At the hearing on defendants' motion to suppress, Lt. Fawley testified he informed the issuing magistrate that the particular informant was reliable in that this source had given information "numerous times before that was proved to be true and correct, which led to subjects being arrested." Within the 24 hours preceding the warrant application, this informant contacted Lt. Fawley about defendant Felix. The other informant, whose information had proven reliable in the past, told Lt. Fawley on the Friday before the application for the warrant that, "we [the police] need to go over to Davidson Street at the apartment right there and do something about Gladys because of the amount of drugs she's selling."
A prime element in the concept of probable cause is the time of the occurrence of the facts relied upon. Fowler v. State, 121 Ga. App. 22, 23 (172 SE2d 447). But the precise date of an occurrence is not essential. Rather, the inquiry is whether the factual statements in the affidavit are sufficient to create the reasonable belief that the conditions described might yet prevail at the time the search warrant is issued. So when the evidence before the magistrate indicates the existence of an ongoing scheme to sell drugs, the passage of time becomes less significant than would be the case in a single, isolated transaction. State v. Luck, 252 Ga. 347 (312 SE2d 791). Based on the totality of the circumstances, including the timely report from an informant of demonstrated reliability that cocaine was seen in an apartment out of which the police previously suspected drugs were being sold, the magistrate had probable cause to believe the circumstances described to him might yet prevail at the time the warrant was issued. Id. The trial court did not err in denying defendants' motion to suppress on the ground the search warrant was issued without probable cause.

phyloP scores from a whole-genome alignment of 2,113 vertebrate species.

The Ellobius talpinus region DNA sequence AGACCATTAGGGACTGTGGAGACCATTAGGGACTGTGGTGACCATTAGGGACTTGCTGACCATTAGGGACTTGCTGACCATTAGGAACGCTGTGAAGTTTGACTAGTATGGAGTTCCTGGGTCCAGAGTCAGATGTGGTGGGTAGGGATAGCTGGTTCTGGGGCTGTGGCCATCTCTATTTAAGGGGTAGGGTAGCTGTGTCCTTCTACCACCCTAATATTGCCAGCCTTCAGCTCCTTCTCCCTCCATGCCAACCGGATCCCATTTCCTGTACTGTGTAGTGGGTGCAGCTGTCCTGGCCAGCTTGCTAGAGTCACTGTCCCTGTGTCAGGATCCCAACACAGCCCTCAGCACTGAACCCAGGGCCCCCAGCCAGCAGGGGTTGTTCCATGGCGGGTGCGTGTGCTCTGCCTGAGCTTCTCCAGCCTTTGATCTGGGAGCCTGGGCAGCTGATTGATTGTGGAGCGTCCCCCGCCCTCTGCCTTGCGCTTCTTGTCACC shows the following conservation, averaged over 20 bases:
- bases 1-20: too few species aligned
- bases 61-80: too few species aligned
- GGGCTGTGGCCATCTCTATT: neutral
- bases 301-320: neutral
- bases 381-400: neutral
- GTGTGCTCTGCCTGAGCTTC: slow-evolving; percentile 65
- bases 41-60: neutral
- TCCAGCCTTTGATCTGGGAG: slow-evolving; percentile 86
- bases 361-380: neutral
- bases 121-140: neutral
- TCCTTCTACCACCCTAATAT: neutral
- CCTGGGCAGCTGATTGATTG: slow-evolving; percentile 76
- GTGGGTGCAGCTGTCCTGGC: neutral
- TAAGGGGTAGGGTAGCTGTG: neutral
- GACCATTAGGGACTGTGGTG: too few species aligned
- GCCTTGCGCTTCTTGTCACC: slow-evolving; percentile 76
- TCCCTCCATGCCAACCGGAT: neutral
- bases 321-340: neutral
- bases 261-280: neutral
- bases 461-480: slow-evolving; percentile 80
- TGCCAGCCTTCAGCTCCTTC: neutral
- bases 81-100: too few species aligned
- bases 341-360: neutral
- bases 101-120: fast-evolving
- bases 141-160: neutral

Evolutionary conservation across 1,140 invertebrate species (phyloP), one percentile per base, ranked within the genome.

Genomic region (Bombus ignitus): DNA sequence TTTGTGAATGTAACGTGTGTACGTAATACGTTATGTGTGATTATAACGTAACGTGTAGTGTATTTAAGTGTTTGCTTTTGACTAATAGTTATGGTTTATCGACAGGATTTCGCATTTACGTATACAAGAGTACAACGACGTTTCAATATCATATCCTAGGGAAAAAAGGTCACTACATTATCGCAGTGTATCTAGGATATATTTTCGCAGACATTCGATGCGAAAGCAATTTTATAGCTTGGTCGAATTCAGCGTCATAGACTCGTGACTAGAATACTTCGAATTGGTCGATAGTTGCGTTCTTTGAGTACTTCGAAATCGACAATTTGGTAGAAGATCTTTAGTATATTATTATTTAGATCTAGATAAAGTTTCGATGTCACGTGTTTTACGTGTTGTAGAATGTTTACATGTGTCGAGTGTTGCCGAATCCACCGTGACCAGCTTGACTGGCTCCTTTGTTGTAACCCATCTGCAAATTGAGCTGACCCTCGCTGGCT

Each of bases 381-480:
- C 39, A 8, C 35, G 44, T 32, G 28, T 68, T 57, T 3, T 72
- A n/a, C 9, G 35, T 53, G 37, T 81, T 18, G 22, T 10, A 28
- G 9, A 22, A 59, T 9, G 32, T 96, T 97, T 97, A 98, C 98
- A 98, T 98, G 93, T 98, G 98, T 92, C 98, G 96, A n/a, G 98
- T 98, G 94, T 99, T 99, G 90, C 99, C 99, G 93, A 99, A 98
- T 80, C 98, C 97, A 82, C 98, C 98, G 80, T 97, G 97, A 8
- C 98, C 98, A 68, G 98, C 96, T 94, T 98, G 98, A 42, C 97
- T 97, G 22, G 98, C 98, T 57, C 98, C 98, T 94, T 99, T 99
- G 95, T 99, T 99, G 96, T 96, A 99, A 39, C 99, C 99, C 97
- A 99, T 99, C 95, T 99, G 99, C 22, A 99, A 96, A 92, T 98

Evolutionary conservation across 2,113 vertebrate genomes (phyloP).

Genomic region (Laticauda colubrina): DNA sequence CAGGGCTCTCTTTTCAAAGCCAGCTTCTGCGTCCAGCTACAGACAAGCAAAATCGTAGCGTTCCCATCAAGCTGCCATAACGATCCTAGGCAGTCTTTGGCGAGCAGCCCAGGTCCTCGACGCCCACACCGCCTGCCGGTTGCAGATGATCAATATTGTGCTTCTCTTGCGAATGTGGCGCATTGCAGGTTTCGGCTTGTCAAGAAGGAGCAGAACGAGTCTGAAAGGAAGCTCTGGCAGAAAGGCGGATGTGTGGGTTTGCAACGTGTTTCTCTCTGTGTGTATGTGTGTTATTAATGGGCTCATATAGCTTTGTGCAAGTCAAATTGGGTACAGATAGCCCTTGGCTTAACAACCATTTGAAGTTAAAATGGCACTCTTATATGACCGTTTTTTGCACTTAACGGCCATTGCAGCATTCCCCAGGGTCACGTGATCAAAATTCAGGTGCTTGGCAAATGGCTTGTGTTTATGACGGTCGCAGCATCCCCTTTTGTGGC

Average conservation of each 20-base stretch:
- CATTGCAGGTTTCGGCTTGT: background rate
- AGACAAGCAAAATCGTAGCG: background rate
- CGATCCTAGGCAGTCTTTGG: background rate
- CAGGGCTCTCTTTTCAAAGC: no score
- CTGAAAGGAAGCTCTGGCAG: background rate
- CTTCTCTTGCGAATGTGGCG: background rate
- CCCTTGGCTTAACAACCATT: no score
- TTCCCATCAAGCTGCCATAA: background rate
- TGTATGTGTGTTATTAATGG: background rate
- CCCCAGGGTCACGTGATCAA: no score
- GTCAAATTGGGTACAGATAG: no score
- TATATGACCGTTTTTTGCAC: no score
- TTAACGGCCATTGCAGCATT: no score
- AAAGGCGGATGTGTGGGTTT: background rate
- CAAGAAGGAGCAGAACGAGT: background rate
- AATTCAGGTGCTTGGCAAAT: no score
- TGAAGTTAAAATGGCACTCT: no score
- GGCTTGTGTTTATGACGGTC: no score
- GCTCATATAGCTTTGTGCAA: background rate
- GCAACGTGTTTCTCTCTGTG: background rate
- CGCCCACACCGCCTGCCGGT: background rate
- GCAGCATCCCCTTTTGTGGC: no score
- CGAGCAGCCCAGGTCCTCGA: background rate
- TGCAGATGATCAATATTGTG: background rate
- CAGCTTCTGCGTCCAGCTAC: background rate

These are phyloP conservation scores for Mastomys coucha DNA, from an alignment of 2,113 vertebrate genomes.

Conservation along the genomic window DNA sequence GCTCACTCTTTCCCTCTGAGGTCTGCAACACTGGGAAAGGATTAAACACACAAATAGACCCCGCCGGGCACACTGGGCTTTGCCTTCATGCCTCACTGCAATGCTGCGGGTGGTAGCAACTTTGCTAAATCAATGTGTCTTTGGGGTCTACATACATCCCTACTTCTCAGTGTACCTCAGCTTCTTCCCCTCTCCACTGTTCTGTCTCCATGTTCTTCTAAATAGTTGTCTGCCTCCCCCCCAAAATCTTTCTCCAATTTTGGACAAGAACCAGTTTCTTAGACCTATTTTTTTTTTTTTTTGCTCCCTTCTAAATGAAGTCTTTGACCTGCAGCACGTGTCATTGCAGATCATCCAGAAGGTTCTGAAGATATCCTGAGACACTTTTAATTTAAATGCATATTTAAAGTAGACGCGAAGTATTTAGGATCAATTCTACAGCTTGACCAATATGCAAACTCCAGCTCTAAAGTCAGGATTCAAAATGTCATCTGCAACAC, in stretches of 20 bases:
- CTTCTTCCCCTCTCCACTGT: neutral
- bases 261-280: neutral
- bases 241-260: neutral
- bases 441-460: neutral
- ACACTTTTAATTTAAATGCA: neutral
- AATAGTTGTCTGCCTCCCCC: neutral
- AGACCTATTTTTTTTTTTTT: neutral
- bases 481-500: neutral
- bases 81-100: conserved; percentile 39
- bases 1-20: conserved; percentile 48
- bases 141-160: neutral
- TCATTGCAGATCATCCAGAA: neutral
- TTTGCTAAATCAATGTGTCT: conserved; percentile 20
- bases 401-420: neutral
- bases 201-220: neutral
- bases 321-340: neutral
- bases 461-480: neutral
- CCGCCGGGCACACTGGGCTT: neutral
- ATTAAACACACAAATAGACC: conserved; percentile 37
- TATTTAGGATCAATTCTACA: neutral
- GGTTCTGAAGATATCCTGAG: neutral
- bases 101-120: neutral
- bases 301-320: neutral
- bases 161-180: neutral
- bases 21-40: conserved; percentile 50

3. The warrant as prepared by Lt. Fawley is captioned as a Search Warrant in the Recorders Court of Troup County. The authority of the issuing officer, under the signature of John F. Meador, is that of: "Judge of the Recorders Court[,] City [of] West Point, Troup County, Georgia." Defendants contend the warrant is invalid because there is no Recorders Court for Troup County and there no longer is a Recorders Court for the City of West Point. This contention is without merit. Although OCGA 36-32-1 (a) provides that any such court as authorized thereunder "shall be styled as a municipal court," that Code section further expressly provides that the change in name of any court previously known as a police court, recorders court, mayors court, etc., "shall not affect the validity of any action or prosecution in such court." An incorrect caption on the search warrant, such as inserted here by Lt. Fawley, "fall[s] within the category of a 'technical irregularity not affecting the substantial rights of the accused.' Merritt v. State, 121 Ga. App. 832, 833 (2) (175 SE2d 890) (1970); Latimer v. State, 134 Ga. App. 372 (214 SE2d 390) (1975)." Birge v. State, 143 Ga. App. 632 (1) (a) (239 SE2d 395).
4. Defendants' final contention is that the trial court erred in denying their motion to suppress because the police illegally executed the warrant by waiting an unreasonably short period of time before forcing their way into the apartment. We disagree.